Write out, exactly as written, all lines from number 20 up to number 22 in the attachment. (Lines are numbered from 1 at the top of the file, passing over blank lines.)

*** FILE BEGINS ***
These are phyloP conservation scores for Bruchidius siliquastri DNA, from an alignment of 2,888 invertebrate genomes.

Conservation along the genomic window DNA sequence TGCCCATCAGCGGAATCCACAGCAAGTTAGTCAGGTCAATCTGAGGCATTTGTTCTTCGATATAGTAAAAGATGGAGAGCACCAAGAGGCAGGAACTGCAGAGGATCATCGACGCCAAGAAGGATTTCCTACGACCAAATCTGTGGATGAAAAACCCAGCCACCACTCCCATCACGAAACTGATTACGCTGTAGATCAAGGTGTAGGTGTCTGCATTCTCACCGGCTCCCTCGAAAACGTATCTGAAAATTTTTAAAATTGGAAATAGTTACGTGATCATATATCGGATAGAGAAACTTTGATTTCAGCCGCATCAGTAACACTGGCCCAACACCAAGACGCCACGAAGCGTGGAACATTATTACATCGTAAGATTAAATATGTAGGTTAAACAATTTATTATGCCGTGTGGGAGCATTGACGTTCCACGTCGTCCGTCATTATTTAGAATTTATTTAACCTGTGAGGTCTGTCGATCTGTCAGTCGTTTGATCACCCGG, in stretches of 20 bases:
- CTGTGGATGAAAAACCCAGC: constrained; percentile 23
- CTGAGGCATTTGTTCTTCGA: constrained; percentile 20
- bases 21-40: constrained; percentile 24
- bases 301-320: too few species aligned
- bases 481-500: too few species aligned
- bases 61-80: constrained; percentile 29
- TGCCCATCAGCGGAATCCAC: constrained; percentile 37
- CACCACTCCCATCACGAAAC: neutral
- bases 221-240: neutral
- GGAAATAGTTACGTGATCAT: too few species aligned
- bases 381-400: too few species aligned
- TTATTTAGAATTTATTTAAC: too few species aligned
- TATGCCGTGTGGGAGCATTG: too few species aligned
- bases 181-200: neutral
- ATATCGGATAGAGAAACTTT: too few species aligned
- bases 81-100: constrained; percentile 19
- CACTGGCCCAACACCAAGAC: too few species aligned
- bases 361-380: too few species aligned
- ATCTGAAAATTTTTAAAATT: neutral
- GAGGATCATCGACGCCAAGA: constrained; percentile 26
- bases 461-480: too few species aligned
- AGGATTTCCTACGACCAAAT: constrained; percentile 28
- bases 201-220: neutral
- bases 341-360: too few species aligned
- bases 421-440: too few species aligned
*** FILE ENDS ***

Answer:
- bases 361-380: too few species aligned
- ATCTGAAAATTTTTAAAATT: neutral
- GAGGATCATCGACGCCAAGA: constrained; percentile 26